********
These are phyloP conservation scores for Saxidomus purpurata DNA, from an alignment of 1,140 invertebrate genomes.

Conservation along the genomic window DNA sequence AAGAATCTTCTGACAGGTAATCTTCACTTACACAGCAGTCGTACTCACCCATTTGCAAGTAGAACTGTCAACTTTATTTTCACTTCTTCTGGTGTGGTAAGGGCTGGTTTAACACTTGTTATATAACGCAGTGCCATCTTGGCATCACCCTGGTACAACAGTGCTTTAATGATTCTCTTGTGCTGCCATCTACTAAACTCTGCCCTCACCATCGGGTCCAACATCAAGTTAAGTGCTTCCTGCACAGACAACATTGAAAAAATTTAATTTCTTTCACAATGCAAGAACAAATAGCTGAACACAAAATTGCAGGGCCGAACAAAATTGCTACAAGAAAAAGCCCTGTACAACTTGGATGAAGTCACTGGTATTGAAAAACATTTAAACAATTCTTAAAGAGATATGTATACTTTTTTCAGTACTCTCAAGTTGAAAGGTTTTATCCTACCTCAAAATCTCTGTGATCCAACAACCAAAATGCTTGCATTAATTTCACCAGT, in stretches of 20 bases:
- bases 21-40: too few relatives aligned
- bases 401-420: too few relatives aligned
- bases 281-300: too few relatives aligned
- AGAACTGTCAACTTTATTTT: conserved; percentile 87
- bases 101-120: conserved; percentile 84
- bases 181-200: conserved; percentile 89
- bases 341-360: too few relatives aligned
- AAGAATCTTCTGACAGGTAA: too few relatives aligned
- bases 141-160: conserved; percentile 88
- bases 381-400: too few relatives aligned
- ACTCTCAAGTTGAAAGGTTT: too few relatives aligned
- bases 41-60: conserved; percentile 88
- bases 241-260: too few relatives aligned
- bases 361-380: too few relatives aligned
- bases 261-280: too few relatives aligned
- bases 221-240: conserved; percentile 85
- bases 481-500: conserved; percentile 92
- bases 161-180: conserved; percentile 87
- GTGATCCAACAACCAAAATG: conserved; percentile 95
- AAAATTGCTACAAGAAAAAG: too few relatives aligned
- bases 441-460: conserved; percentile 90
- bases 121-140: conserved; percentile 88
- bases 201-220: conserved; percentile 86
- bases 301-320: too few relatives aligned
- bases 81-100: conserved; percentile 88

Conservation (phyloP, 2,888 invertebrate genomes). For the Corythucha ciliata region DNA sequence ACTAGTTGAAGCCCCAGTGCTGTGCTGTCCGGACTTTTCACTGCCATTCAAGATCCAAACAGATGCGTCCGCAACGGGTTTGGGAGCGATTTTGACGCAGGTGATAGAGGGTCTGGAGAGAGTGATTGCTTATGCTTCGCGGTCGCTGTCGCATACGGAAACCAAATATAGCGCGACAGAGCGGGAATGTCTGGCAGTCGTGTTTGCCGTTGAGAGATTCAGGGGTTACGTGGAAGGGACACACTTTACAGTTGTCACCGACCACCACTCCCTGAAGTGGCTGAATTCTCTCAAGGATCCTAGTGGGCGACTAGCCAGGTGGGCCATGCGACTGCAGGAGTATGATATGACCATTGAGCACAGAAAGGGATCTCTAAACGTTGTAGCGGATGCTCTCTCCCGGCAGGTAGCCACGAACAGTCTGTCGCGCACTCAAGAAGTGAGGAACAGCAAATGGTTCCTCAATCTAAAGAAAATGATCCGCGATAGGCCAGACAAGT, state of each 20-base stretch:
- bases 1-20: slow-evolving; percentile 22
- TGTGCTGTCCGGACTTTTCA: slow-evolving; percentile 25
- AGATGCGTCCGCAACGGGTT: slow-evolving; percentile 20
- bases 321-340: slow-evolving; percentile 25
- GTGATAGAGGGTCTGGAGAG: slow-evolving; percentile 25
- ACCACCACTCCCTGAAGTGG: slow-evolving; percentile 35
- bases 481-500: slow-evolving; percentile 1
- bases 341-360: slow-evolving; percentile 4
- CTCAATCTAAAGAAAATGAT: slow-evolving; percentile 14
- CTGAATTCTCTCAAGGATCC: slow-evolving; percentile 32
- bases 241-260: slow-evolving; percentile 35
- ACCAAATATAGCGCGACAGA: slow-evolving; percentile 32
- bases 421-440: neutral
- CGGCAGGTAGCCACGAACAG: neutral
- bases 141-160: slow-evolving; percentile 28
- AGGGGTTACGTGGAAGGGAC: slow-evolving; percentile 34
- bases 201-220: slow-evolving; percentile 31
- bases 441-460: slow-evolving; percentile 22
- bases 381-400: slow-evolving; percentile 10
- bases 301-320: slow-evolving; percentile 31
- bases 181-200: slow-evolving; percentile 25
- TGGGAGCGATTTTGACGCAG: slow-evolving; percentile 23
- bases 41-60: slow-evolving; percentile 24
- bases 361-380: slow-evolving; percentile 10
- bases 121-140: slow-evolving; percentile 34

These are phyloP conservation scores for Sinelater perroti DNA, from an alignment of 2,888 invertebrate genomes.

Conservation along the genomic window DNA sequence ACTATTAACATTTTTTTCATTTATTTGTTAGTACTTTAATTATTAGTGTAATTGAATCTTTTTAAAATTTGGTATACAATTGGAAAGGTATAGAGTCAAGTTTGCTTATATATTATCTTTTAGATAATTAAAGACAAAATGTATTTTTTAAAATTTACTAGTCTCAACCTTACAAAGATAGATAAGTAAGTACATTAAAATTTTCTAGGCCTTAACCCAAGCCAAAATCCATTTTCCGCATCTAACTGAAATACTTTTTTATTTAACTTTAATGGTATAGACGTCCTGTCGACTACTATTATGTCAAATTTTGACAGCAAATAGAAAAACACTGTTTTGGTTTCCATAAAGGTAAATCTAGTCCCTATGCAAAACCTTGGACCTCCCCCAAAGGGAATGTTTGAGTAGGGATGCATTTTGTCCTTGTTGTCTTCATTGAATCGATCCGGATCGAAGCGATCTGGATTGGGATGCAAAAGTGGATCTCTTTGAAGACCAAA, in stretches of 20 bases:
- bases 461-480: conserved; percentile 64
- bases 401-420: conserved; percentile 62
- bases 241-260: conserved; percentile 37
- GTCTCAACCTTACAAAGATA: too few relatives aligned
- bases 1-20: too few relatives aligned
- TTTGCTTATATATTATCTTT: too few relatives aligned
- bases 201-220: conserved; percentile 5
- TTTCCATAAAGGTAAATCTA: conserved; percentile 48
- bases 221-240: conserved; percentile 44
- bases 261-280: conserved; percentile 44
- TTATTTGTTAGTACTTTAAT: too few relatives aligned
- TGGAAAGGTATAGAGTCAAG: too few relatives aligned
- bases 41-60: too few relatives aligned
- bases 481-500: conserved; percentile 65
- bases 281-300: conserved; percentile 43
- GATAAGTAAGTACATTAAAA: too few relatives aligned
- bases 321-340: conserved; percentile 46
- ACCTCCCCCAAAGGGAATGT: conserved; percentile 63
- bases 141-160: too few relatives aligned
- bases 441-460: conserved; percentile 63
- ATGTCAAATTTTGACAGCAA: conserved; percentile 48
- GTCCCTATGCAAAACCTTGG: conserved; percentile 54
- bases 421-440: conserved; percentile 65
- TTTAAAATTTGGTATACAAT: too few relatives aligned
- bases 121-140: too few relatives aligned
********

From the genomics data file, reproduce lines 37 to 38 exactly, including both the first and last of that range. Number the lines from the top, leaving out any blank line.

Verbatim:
- CTCAATCTAAAGAAAATGAT: slow-evolving; percentile 14
- CTGAATTCTCTCAAGGATCC: slow-evolving; percentile 32